One of the best things about Twitter is that it fundamentally puts everyone—from multi-billion-dollar international media organizations to anonymous teenagers opining about Star Wars in their parents’ basements—on essentially the same footing. All users have equal ability to project their political opinions, bad puns, and misspelled hashtags into the Twittersphere. In contrast to the one-way interaction of traditional media, Twitter’s ever-chaotic exchange of ideas sits at the core of what makes the whole enterprise so exciting.
However, according to a study published this summer in the academic journal Marketing Science, Twitter may be headed toward a future as largely a passive experience with a growing cadre of individual users viewing content created by celebrities and commercial brands rather than participating in the conversation themselves as active participants.
“Get ready for a TV-like Twitter,” study author and Columbia University business professor Olivier Toubia said in a statement.
The study, which Toubia co-authored with University of Pittsburgh professor Andrew T. Stephen, started with a random set of just under 2,500 Twitter non-commercial, non-celebrity users and upped the number of followers of some of those accounts using “synthetic” accounts that the researchers had created. The purpose of the experiment was to determine what effect a sudden increase in followers would have on an individual’s posting habits.
For people with a relatively modest number of followers, there was a marked uptick in the frequency of their posts. But, after a while, the number of tweets often decreased to a level below where it was initially. “Users began to realize it was harder to continue to attract more followers with their current strategy, so they slowed down,” Toubia noted. “When posting activity no longer leads to additional followers, people will view Twitter as a non-evolving, static structure, like TV.”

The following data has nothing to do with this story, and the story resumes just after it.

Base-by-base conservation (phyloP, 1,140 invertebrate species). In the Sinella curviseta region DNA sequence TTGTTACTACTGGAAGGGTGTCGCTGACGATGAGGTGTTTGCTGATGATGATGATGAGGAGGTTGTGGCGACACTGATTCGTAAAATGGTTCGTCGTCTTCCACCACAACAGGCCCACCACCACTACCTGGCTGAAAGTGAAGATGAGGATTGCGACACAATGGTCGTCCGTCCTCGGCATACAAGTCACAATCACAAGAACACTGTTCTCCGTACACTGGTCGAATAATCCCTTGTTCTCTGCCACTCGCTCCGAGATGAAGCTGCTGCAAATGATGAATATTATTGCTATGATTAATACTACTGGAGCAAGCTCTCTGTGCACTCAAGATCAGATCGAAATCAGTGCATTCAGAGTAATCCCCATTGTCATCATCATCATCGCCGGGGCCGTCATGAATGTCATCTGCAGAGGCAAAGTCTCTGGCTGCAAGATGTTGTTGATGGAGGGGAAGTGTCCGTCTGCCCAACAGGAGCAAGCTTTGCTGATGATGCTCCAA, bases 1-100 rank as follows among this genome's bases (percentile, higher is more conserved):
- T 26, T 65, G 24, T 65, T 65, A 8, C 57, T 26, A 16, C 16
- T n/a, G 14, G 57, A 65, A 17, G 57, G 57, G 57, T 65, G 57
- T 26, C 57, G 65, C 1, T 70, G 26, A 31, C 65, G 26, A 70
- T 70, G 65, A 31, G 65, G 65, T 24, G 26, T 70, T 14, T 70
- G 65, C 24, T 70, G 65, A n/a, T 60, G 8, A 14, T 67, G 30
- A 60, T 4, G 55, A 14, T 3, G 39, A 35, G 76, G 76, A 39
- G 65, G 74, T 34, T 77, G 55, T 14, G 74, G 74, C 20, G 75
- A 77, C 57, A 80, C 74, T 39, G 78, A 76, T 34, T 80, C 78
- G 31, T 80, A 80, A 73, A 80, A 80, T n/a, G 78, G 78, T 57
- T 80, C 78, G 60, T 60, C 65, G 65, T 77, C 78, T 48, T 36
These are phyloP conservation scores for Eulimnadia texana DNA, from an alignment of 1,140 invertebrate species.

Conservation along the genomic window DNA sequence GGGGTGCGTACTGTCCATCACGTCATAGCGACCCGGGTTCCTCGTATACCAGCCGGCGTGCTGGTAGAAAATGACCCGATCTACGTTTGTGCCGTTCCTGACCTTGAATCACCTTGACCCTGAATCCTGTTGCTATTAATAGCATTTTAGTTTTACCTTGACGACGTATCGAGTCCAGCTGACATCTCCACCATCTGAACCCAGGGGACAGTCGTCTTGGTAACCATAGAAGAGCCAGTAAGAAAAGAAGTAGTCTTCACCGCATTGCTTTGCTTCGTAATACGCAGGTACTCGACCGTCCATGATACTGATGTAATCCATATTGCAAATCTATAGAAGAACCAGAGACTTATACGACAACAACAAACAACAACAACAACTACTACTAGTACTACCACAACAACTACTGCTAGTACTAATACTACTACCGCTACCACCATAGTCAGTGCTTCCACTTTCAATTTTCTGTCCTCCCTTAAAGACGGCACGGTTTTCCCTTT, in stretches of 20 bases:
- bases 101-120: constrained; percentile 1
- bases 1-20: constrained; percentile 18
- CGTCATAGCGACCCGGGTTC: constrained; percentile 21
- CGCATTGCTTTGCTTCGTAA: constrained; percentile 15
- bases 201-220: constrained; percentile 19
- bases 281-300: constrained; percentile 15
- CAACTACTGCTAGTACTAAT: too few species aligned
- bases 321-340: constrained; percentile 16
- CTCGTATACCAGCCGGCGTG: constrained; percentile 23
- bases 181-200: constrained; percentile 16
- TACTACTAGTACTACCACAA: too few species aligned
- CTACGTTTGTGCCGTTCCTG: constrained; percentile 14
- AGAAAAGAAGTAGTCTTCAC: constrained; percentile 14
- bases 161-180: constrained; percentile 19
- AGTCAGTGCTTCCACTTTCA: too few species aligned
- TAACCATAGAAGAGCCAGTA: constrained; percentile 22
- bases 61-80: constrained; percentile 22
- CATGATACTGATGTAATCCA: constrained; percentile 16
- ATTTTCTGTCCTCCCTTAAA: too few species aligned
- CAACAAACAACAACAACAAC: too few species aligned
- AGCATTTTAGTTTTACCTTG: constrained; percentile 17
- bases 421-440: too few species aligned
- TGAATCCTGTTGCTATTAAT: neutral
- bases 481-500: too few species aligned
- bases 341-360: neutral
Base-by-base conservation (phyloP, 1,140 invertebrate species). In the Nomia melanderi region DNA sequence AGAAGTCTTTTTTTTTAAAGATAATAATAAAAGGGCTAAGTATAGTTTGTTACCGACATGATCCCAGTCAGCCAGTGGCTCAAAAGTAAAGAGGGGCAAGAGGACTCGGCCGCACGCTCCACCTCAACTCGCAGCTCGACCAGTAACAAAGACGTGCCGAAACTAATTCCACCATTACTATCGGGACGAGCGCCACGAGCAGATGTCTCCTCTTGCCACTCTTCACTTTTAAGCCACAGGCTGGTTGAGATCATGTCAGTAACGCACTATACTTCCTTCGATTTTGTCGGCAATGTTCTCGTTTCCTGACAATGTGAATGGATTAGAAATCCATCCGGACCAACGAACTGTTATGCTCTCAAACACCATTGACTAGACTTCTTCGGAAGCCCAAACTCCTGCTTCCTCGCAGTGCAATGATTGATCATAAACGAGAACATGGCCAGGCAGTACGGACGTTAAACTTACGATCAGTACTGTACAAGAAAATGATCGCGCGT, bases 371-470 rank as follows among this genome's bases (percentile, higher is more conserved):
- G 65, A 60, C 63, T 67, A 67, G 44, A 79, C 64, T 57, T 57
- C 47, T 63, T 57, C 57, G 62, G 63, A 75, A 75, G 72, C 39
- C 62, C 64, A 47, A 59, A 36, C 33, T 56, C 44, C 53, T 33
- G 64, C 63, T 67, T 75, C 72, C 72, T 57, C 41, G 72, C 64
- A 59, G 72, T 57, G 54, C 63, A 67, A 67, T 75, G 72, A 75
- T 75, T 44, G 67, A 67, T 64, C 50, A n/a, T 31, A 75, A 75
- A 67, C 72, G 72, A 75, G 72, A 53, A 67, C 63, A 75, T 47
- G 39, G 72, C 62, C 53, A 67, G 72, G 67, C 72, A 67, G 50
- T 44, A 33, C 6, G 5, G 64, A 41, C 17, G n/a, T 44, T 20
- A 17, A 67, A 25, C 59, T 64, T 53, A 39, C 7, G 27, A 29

Interestingly, the study found that, while many Twitter users responded to an increase in followers by posting more content, others significantly scaled back their output—presumably in an attempt to avoid accidentally posting something controversial and alienating their new followers.
The study argues that there are two primary reasons why an individual tweets: 1) to derive intrinsic value from the simple act of sharing something online (i.e., it’s fun), or 2) to gain more followers, thus boosting one’s sense of social prestige. When people first join Twitter, they’re more likely to fall into the first camp, but the majority gradually move into the second as their following grows. The study’s discovery that bumps in the number of tweets triggered by an increase in followers were short-lived, if not counterproductive, led its authors to the conclusion that Twitter’s legion of small-scale fame seekers are increasingly running into diminishing returns on turning their posts into new followers and just giving up.
“Twitter will become less of a communications vehicle and more of a content-delivery vehicle,” Toubia noted. “Peer-to-peer contact is likely to evolve to the next great thing, but with 500 million followers, Twitter isn’t just going to disappear. It’s just going to become a new way to follow celebrities, corporations, and the like.”
A Twitter spokesperson said that, while the company doesn’t keep track of the average number of tweets each one of its user sends out on a daily basis, the network is now regularly clocking over 500 million tweets per day.
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